Concussion in Sport

Concussion in Sport

Is sport heading towards concussion overhaul?

Rugby Union is facing up to a potential landmark group litigation action on concussion, with more than 70 ex-rugby players preparing to file lawsuits of governing bodies.

The action is brought about by their belief that there was systematic failure to protect players from the risk of concussion.

Steve Thompson, England Rugby veteran has recently stated that he can’t remember winning the world cup. Steve Thompson, who played hooker for the England 2003 Rugby world cup winning team has been diagnosed with early-onset dementia. 

In an interview with The Guardian Newspaper, Thompson has said he can’t remember winning the world cup, would not want his own children to play the game and, heartbreakingly, admitted to regretting taking it up himself.

Rugby is not alone in this. 

Heading a football should be restricted in the professional game and banned for those under the age of 18, according to one of the world’s leading experts on brain injuries.

Dr Bennet Omalu discovered the brain disease chronic traumatic encephalopathy (CTE).

The condition has long-term effects and is caused by repeated head trauma.

“It does not make sense to control an object travelling at a high velocity with your head,” Dr Omalu said.

Heading a football just 20 times could lead to reduced brain function and signs of concussion, study finds. Heading a football just 20 times may lead to reduced brain function.

Concussion in football is not limited to heading the ball, We only need to go back a few weeks to see David Luiz and his clash with Raul Jimenez. David Luiz played on, albeit later substituted at half time, but sparked much debate as to whether the FA should implement a concussion substitute rule. It is thought this may alleviate clubs persisting with continuing to play players in danger of concussion.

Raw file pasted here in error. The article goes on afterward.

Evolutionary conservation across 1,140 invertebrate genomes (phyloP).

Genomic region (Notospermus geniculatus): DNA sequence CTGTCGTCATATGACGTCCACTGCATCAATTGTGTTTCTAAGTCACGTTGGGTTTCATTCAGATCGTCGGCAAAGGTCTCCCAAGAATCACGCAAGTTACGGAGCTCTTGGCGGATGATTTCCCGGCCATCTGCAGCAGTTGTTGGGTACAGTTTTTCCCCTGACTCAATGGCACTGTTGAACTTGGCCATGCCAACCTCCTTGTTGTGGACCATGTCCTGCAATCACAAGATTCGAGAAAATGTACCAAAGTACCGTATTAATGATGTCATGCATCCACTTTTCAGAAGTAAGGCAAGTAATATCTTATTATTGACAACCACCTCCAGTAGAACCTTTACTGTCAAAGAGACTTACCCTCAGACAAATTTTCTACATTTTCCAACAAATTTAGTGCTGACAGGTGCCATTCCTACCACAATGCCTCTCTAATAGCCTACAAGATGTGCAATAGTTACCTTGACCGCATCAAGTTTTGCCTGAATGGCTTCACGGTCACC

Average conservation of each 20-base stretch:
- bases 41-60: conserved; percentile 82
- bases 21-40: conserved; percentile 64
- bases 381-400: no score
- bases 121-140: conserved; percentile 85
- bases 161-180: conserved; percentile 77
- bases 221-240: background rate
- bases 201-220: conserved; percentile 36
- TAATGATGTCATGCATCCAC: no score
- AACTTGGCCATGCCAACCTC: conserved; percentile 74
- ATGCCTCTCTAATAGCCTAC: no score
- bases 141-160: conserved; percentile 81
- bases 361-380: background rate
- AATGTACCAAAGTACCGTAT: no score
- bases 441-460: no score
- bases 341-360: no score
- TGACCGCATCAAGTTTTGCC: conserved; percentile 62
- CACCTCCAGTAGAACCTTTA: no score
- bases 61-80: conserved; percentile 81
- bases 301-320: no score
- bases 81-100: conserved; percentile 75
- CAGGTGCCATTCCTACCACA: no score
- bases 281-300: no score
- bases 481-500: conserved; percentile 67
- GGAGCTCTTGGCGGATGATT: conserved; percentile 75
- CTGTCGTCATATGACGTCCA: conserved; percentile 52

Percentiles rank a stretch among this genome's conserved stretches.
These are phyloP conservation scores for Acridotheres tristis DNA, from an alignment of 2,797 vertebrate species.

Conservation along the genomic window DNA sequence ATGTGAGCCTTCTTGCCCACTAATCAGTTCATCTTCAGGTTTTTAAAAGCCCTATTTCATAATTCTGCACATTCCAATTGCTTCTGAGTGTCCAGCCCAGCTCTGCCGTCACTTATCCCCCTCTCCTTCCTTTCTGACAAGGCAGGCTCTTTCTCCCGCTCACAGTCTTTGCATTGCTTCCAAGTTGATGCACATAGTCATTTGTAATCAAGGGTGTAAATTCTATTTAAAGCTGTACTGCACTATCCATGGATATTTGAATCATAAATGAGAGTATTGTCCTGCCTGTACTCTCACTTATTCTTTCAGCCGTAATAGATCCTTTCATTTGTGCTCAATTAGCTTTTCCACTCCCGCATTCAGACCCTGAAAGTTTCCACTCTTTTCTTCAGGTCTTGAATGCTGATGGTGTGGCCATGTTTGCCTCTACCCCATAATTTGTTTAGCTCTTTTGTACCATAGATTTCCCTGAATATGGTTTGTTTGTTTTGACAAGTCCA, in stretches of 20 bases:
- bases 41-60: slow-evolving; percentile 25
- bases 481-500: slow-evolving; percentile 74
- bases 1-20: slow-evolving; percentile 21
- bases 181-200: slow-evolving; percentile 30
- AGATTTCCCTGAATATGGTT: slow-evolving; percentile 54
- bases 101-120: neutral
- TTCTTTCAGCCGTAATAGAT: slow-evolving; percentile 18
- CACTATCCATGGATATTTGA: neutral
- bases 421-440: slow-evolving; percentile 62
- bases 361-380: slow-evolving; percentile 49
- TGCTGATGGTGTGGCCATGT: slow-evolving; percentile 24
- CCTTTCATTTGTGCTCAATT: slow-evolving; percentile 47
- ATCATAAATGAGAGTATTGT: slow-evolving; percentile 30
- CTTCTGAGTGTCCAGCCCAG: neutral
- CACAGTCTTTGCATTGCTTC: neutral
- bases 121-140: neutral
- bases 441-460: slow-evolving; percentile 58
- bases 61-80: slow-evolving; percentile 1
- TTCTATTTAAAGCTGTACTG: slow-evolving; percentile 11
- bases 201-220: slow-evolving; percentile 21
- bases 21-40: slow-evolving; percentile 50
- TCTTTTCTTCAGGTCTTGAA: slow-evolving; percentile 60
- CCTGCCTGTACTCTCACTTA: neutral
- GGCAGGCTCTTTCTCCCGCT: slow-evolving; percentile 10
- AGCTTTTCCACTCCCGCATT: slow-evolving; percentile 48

Earlier this year (in February 2019) a report by the New York Hospital for Special Surgery found that concussion protocols were “ineffective” in two-thirds of matches in last summer’s World Cup.

Some might believe we should trust athletes to know enough about concussion these days to understand when they are OK to play on. However, this doesn’t take into account professional athletes burning desire to keep playing. The decision must be taken out of their hands.

Research, published in the Physician and Sportsmedicine, also found that around 0% of fighters reported returning to training or competition the same day they felt a concussion was sustained. Why? The main reasons given were a love of fighting, their career aspirations and a desire to win – a jumble of factors that might sound coherent in the heat of battle, but rather less so when long-term brain damage kicks in

 

We don’t need to look too far back to see an incident on one of Footballs biggest stage – The Champions League Final.

It emerged afterwards that Liverpool goalkeeper Loris Karius suffered a concussion early in the match. He famously went on to make two errors costing Liverpool the match. This was an example of how not taking these matters seriously enough can affect the on-field performance of the team.

The Rugby Union case could have huge repercussions for all sports.